Research In Motion (RIM), the maker of Blackberry smartphone saw its profit more than double last quarter (see news in Economic Times). And you know what is believed to be the reason for this success? iPhone.
“What?” one may ask. iPhone, after all, is the competitor of Blackberry. How can it boost Blackberry sale? Apparently, popularity of iPhone has brought attention to “smartphones” and more people are starting to use them. And then people started asking, “Why should I buy a non-smartphone like Razr when I can buy a Blackberry or an iPhone?” This has boosted the smartphone market. Of course, it has benefited Apple. But then it has benefited RIM too.
This very phenomenon is explained beautifully by Barry Nalebuff and Adam Brandenburger in their book “Co-opetition” published in 1996. Barry and Adam talk about the dual roles companies play: competitors and complementors. A complementor is the player who contributes in increasing the size of the pie (i.e. your target market) and a competitor is the player with whom you have to share the pie. Your share is typically referred to as “market share”. Many times, a single player plays dual-role i.e. the player is your competitor and complementor at the same time and you don’t know which role is making a bigger impact to your business. As in the case of Blackberry, Apple played much bigger role as a complementor than as a competitor last few quarters. As an analyst has said, “iPhone was the single biggest blessing RIM ever had.”
Barry and Adam give numerous such examples in their book. One such example which they talk about 12 years ago more as a prediction and which I believe is a reality today is that of electronic bookseller like Amazon.com. When e-booksellers came in 90s, traditional bookstores saw them as competitors. But then the e-booksellers contributed in increasing the size of the pie significantly. And traditional bookstores benefited from it too. I, myself, purchase books from Amazon.com. But then, I also read reviews on Amazon and then go and buy the book from Gangarams or Landmark bookstore. Thus Amazon ends up contributing to increasing overall book-readership and traditional bookstore like Gangarams benefits from it too. The way bookstores have mushroomed in Indian metros is a testimony of this phenomenon.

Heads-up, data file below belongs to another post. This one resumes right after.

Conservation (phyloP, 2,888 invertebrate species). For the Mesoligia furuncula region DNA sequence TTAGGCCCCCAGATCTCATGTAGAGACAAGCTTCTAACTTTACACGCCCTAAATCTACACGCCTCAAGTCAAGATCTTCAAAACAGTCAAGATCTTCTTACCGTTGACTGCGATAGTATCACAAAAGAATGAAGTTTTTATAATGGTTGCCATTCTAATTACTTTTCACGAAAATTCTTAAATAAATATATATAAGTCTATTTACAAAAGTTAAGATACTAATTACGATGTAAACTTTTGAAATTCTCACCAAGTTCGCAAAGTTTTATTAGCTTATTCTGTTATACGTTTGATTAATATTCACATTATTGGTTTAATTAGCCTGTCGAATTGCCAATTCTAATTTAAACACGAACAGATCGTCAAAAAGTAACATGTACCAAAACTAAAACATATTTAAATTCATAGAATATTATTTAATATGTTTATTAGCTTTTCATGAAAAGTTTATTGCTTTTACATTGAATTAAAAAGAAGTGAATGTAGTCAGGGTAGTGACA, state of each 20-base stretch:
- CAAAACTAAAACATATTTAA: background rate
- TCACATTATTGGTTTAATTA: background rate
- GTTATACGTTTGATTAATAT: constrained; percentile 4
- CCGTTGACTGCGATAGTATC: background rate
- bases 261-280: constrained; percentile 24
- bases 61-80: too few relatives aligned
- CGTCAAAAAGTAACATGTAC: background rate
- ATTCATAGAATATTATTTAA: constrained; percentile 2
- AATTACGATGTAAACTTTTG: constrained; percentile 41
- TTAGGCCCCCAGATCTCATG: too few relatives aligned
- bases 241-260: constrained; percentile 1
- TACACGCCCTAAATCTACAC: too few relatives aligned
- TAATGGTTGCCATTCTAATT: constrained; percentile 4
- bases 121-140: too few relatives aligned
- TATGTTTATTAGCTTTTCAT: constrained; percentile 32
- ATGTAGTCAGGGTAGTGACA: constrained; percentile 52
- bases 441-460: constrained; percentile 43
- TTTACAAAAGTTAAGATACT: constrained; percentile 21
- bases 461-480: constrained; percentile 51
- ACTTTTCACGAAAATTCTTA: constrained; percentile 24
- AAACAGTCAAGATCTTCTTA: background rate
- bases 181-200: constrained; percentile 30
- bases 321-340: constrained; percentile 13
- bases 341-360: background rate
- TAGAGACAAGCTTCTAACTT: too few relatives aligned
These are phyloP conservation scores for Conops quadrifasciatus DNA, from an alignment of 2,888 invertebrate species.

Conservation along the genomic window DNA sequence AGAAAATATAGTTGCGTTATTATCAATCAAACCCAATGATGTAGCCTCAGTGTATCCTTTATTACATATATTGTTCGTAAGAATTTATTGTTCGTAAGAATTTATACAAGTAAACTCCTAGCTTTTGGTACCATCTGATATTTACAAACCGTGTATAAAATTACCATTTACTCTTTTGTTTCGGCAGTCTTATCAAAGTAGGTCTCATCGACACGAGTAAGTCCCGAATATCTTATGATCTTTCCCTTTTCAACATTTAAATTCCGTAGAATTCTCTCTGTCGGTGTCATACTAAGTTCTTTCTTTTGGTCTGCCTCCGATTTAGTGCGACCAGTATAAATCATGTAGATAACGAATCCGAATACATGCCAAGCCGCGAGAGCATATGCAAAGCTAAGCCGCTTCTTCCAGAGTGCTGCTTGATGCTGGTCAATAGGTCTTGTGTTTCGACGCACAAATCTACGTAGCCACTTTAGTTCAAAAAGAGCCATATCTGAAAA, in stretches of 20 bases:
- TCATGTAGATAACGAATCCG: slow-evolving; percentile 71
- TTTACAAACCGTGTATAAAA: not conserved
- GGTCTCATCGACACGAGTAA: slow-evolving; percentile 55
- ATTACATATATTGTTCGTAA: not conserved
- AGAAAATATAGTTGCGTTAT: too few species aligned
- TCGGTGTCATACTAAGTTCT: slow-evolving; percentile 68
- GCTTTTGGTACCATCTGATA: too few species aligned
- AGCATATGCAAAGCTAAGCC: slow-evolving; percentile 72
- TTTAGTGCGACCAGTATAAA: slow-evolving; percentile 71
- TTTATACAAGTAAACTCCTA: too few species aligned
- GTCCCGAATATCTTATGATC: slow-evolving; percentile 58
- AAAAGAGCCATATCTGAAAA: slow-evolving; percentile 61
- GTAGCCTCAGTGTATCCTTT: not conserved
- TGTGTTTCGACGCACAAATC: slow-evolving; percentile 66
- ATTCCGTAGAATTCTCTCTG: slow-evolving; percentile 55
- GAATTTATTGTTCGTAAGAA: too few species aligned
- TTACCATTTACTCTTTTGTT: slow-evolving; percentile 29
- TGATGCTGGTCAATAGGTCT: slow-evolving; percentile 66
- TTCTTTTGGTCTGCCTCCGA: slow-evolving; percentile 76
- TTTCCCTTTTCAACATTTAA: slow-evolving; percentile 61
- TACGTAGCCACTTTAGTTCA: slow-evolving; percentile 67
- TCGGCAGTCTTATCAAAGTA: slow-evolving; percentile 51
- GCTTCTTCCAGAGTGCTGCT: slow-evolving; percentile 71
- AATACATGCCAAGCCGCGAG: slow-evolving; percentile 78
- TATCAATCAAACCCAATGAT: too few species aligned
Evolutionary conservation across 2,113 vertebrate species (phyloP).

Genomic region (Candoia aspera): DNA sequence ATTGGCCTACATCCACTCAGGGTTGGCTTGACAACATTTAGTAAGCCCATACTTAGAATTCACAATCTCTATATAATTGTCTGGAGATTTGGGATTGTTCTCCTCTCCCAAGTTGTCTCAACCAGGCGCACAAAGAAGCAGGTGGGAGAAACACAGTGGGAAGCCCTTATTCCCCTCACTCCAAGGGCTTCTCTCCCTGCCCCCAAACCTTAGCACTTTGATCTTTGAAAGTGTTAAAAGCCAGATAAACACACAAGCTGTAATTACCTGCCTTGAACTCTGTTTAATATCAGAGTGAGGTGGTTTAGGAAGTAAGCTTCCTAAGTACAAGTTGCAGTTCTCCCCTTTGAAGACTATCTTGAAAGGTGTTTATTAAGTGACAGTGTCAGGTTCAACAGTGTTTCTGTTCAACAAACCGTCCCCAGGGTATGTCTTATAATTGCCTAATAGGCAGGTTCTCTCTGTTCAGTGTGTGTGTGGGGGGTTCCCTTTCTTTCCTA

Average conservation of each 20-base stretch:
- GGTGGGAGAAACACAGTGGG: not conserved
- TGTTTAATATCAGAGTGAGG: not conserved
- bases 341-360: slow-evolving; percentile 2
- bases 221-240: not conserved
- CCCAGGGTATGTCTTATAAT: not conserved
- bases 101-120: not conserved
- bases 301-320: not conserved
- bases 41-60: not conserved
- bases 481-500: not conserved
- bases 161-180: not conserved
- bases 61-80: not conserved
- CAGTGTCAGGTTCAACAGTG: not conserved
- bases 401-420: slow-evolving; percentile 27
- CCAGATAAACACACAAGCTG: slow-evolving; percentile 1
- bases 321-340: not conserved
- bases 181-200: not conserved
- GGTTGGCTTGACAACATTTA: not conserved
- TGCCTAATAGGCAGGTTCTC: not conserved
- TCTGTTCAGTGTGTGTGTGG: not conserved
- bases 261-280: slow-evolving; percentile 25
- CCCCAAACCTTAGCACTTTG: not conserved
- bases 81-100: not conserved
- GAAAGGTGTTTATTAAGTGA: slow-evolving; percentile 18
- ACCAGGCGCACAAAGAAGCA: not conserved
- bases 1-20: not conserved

Won’t Tata Nano impact the sale of Maruti Alto? Of course, it will. But don’t be so sure, which way the impact will be. Don’t be surprised when you see a headline, “Nano was the single biggest blessing Alto ever had.”
I have heard that disruptive innovators typcially start very small and even remain small. The ones that really make benefits are the big comapnies that make use of these technology / change in a big way. Is this true?
Netscape / Microsoft on browser, some examples on hard disk technologies (I don't remember the players here), etc are good examples. Also, can comapnies like RIM, Nokia / HTC benefit from the smartphone boom?
Your observation is mostly true. In fact, Markides and Geroski give several such examples in their paper "Colonizers and Consolidators: The two cultures of corporate strategy". They say following: "The skills, mind-sets, and competencies needed for discovery and invention not only are different from those needed for commercialization; they conflict with the needed characteristics"
However, the topic of current article "competitors and complementors" is orthogonal. RIM had the product before iPhone was launched. Also iPhone did not create a new market. It enlarged an already existing market.
I would disagree with your argument that iPhone extended the existing market. In fact, iPhone created an entirely new market of mobile entertainment devices that run full-fledged OS. iPhone is not just a phone, but it is a mobile game processor/audio-visual player/GPS-like device that can also be used for making calls. (Yes, Nokia/Samsung also have similar products, but they don't have the same capabilities as the iPhone.) In fact, recent study in the US has shown that people use iPhome more for downloading songs via iTunes and for watching youtube.
I would argue that BlackBerry is a successful evolutionery product, whereas iPhone is a revolutionery product.
Excellent observation, Vinay, and I'm in agreement with you. I in fact just had the same insight regarding iPhone as a complementor to Blackberry rather than a competitor - and googled and found your article offering the same insight.ReplyDelete
Brandenburger & Nalebuff's theory of 'co-opetation' does present an interesting and different take on things. I suspect the iPhone has been a great boon for Blackberry, allowing them to enter the ordinary consumers market (i.e. non-business users) while still being the major player in the business user market. I don't have any statistics on this but I believe the majority of 'hard core' business users are still using Blackberries.